Granted, the succession and continuation of the family legacy hasn’t always been something that could be completely taken for granted, and there have been moments along the way when it genuinely seemed as if the Beam/Noe bourbon pipeline might come to an end. Fred Noe in particular tells an amusing story about his youthful days working behind the scenes of country music star Hank Williams Jr.’s touring schedule, where he was eventually thrust into an impromptu role as the singer’s tour manager for several nights. Intoxicated by the excitement of the road, he told father Booker Noe that he might have found a new career in the music industry, given that there were currently no distillery positions open that he might occupy when he returned. And wouldn’t you know it—lo and behold, a night shift position on the bottling line immediately opened at the distillery, stopping a promising musical career in its tracks. The rest of us have simply had to make due with Fred’s ensuing four decades of whiskey excellence instead.
Together, the tandem of Fred and Freddie are focused on pushing the Beam brand into remote corners of the world it’s never occupied, and especially on expanding the reach of bourbon into markets where it remains an exotic novelty. Freddie keeps tinkering away at various aspects of reinventing the wheel, but they simultaneously keep alive the traditions of Booker, including the home smoking and curing of country ham in their tiny smokehouse. When I met the pair as a small group of press toured the facility, the father and son were avidly discussing their preparations for this year’s batch of hams. They have a legend to live up to, after all.
An Invitation to Join the Family
Given the remarkable nature of the 228 year family lineage distilling and patiently aging Beam whiskey, it was only natural that the Beam campus eventually tap into that history in a way that can also directly include the consumer. This, they’ve impressively executed via The Kitchen Table, an elevated southern cuisine restaurant concept that draws upon the family’s own personal, intimate moments in order to make guests feel like they’ve been invited into the Beam household. The title is anything but metaphorical—in the corner of the dining room stands a humble-looking, round wooden table that is an exact replica of the weathered piece of furniture where Booker and Fred Noe had supper every evening. Above it, framed family photos catch candids of Booker and various family members dining on country ham, bourbon and various southern staples. The table isn’t a museum piece, either; families have dinner there on a daily basis.
Those southern dishes are of course represented on the menu of The Kitchen Table, which opened during the pandemic and unsurprisingly faced stop-and-go operation before finally settling into more of a consistent groove in 2022. Chef Brian Landry, who splits his time between restaurants in New Orleans and orchestrating The Kitchen Table in Kentucky, conceives many separate menus for the space on a regular basis, ranging from fine dining concepts for private dinners and events, to more hearty brewpub-style staples for the regular lunch and dinner crowd. These include everything from smoked brisket and extraordinary hot honey fried chicken, to pizzas with dough leavened by Beam’s own proprietary yeast for whiskey mash fermentation—the very same yeast that James B. Beam caught and propagated on his back porch nearly a century ago. The distillery takes special pride in this detail, having worked out another way of highlighting the precious yeast that was so important to Jim Beam, that he reportedly took a jar of it home with him every weekend, just in case something were to happen to the distillery.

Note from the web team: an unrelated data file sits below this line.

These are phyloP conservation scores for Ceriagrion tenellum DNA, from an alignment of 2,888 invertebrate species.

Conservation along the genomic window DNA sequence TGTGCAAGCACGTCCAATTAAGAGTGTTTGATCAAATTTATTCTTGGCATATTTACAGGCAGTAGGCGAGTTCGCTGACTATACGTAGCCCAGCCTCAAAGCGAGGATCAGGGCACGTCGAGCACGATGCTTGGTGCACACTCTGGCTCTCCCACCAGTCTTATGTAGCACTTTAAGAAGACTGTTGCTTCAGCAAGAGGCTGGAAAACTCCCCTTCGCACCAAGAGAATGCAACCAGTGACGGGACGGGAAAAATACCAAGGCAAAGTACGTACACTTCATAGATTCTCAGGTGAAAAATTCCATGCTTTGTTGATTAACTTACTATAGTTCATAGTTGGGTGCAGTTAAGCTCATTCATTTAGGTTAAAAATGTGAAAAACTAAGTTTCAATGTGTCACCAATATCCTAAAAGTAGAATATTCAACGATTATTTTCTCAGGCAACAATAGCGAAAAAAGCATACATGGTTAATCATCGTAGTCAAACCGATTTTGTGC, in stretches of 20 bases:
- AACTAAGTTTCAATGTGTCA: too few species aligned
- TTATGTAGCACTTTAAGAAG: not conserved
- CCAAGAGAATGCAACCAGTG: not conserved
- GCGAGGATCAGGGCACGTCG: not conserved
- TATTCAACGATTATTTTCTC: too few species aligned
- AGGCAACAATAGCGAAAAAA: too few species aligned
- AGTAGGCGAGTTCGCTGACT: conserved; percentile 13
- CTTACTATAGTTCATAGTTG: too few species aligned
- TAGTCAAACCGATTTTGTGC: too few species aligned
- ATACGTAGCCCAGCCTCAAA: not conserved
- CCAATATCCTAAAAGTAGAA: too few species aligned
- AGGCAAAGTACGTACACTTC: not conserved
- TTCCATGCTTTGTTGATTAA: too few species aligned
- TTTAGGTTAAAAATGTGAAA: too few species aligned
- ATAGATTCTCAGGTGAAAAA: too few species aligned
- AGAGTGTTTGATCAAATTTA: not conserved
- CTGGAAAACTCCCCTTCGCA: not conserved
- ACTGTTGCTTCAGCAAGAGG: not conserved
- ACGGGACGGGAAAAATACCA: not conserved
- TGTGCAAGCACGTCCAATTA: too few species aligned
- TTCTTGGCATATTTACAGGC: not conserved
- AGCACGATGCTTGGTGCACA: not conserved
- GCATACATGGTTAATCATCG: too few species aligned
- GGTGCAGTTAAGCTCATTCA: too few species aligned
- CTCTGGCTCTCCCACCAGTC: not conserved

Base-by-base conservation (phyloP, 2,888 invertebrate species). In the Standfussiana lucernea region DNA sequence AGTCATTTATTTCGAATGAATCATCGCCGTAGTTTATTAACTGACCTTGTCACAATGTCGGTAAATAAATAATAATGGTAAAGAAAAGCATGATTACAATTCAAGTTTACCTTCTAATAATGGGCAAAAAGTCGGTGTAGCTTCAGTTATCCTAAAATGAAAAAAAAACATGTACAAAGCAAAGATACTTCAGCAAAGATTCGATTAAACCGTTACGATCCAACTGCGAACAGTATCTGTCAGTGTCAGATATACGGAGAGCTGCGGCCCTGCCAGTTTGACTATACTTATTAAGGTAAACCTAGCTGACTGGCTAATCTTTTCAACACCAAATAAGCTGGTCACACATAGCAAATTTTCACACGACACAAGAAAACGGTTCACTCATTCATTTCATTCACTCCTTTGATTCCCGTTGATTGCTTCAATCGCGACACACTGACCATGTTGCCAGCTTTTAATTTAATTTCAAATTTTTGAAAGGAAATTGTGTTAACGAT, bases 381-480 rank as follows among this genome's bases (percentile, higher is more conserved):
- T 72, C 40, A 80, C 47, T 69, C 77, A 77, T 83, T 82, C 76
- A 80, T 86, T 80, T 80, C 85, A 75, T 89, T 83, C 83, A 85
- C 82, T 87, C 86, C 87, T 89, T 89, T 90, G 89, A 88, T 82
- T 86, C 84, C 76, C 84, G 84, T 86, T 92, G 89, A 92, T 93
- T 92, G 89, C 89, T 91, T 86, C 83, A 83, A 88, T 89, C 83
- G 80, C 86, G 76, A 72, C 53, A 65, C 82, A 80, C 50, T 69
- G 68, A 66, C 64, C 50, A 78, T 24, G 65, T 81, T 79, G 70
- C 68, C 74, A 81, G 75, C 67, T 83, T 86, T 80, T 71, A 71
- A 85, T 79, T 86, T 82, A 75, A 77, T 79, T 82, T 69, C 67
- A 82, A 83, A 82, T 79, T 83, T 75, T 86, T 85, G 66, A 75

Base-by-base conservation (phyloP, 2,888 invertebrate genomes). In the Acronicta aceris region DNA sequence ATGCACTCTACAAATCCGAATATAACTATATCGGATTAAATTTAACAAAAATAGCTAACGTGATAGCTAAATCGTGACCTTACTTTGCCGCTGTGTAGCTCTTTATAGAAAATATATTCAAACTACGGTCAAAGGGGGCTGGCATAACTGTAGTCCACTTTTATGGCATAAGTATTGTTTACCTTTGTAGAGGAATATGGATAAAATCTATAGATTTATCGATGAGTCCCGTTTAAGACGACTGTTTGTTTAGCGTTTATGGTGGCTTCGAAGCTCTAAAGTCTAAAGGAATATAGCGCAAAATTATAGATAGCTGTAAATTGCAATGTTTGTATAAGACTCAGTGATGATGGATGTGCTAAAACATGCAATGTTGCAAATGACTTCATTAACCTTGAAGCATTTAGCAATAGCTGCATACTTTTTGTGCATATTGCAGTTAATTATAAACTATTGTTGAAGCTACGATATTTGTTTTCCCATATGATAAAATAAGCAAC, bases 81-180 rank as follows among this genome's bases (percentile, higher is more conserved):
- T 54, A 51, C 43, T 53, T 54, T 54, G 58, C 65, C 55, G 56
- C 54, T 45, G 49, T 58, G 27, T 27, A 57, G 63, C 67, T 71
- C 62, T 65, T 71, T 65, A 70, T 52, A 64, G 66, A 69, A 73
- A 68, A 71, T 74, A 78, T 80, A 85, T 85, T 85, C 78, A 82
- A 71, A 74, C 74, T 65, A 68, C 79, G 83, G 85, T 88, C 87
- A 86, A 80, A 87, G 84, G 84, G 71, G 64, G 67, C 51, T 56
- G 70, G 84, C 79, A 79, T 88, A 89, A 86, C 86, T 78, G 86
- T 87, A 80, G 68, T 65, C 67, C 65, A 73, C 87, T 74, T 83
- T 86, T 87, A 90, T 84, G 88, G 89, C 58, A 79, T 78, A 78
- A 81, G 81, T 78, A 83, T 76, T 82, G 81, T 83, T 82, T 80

Although it primarily highlights classic Southern cuisine, The Kitchen Table also manages to offer a few particularly novel experiences that evoke the brand’s global partnership under Beam Suntory. Of particular interest is the special carbonated water dispenser the brand uses to craft Japanese-style highballs. Reading the menu, one would be forgiven for expecting “highly carbonated water” to simply be something like Topo Chico, but that phrase is truly an understatement if there ever was one. The unique machine, imported from Japan, renders carbonated water completely unlike anything I’ve ever seen in my life—water so fizzy and ebullient that a glass of it on its own literally looks like it’s boiling. It’s a special touch; the only way to truly replicate the proper style of highball one would be served in a Japanese hotel bar. One can’t help but note that it’s the sort of expensive flourish a small craft distillery would no doubt struggle to justify, but when you’ve got the scale of Beam, practically anything seems possible.
Looking to the future, the company continues to dream up more novel experiences it can offer to Clermont visitors, particularly when it comes to consumers interested in picking their own barrels of whiskey. Before our press group engaged in some sensory training, Fred and Freddie Noe described an upcoming program in which visitors will be able to go through the entire experience of taking whiskey from barrel to bottle within the course of a single day’s visit—tasting barrels, selecting one, and bringing it to the bottling line to leave with the newly filled bottles in the span of an afternoon. No doubt that won’t exactly be an inexpensive experience, but it certainly sounds like an unforgettable one. And for this company to still be generating experiences of that nature, 228 years and eight generations after Jacob Beam’s well produced its first whiskey, they must be doing something right.
Jim Vorel is a Paste staff writer and resident beer and liquor geek. You can follow him on Twitter for more drink writing.